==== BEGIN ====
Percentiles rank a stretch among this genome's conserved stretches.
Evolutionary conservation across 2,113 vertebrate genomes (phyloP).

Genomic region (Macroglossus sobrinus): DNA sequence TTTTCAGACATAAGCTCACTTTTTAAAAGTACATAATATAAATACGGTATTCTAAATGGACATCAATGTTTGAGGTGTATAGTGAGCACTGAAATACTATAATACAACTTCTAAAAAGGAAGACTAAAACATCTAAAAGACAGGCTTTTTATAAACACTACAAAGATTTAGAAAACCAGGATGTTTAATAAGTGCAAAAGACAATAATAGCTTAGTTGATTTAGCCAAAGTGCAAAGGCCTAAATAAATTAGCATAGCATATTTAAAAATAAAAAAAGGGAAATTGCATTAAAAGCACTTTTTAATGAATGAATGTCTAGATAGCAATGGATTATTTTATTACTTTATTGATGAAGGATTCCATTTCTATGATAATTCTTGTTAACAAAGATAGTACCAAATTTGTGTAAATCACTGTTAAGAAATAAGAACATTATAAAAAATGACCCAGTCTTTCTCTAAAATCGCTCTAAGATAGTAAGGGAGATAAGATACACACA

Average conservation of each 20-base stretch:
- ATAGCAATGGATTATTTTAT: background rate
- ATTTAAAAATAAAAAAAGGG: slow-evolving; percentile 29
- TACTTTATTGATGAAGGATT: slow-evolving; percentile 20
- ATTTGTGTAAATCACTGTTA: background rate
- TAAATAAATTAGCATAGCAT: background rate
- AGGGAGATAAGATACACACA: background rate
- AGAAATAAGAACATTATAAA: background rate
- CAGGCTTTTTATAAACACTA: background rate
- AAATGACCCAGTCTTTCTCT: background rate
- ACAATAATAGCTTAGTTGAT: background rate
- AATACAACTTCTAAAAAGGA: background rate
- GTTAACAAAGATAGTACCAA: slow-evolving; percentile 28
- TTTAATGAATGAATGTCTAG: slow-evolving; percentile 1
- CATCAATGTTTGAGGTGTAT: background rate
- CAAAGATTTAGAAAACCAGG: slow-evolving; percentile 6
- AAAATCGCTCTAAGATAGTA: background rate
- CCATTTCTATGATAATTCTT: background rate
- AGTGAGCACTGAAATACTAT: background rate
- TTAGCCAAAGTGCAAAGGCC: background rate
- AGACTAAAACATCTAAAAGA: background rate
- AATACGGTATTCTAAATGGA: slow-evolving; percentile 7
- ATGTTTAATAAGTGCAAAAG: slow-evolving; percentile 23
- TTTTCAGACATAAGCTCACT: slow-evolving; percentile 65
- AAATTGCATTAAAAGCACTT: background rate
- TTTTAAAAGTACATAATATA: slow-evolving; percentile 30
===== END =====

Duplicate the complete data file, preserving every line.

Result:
Percentiles rank a stretch among this genome's conserved stretches.
Evolutionary conservation across 2,113 vertebrate genomes (phyloP).

Genomic region (Macroglossus sobrinus): DNA sequence TTTTCAGACATAAGCTCACTTTTTAAAAGTACATAATATAAATACGGTATTCTAAATGGACATCAATGTTTGAGGTGTATAGTGAGCACTGAAATACTATAATACAACTTCTAAAAAGGAAGACTAAAACATCTAAAAGACAGGCTTTTTATAAACACTACAAAGATTTAGAAAACCAGGATGTTTAATAAGTGCAAAAGACAATAATAGCTTAGTTGATTTAGCCAAAGTGCAAAGGCCTAAATAAATTAGCATAGCATATTTAAAAATAAAAAAAGGGAAATTGCATTAAAAGCACTTTTTAATGAATGAATGTCTAGATAGCAATGGATTATTTTATTACTTTATTGATGAAGGATTCCATTTCTATGATAATTCTTGTTAACAAAGATAGTACCAAATTTGTGTAAATCACTGTTAAGAAATAAGAACATTATAAAAAATGACCCAGTCTTTCTCTAAAATCGCTCTAAGATAGTAAGGGAGATAAGATACACACA

Average conservation of each 20-base stretch:
- ATAGCAATGGATTATTTTAT: background rate
- ATTTAAAAATAAAAAAAGGG: slow-evolving; percentile 29
- TACTTTATTGATGAAGGATT: slow-evolving; percentile 20
- ATTTGTGTAAATCACTGTTA: background rate
- TAAATAAATTAGCATAGCAT: background rate
- AGGGAGATAAGATACACACA: background rate
- AGAAATAAGAACATTATAAA: background rate
- CAGGCTTTTTATAAACACTA: background rate
- AAATGACCCAGTCTTTCTCT: background rate
- ACAATAATAGCTTAGTTGAT: background rate
- AATACAACTTCTAAAAAGGA: background rate
- GTTAACAAAGATAGTACCAA: slow-evolving; percentile 28
- TTTAATGAATGAATGTCTAG: slow-evolving; percentile 1
- CATCAATGTTTGAGGTGTAT: background rate
- CAAAGATTTAGAAAACCAGG: slow-evolving; percentile 6
- AAAATCGCTCTAAGATAGTA: background rate
- CCATTTCTATGATAATTCTT: background rate
- AGTGAGCACTGAAATACTAT: background rate
- TTAGCCAAAGTGCAAAGGCC: background rate
- AGACTAAAACATCTAAAAGA: background rate
- AATACGGTATTCTAAATGGA: slow-evolving; percentile 7
- ATGTTTAATAAGTGCAAAAG: slow-evolving; percentile 23
- TTTTCAGACATAAGCTCACT: slow-evolving; percentile 65
- AAATTGCATTAAAAGCACTT: background rate
- TTTTAAAAGTACATAATATA: slow-evolving; percentile 30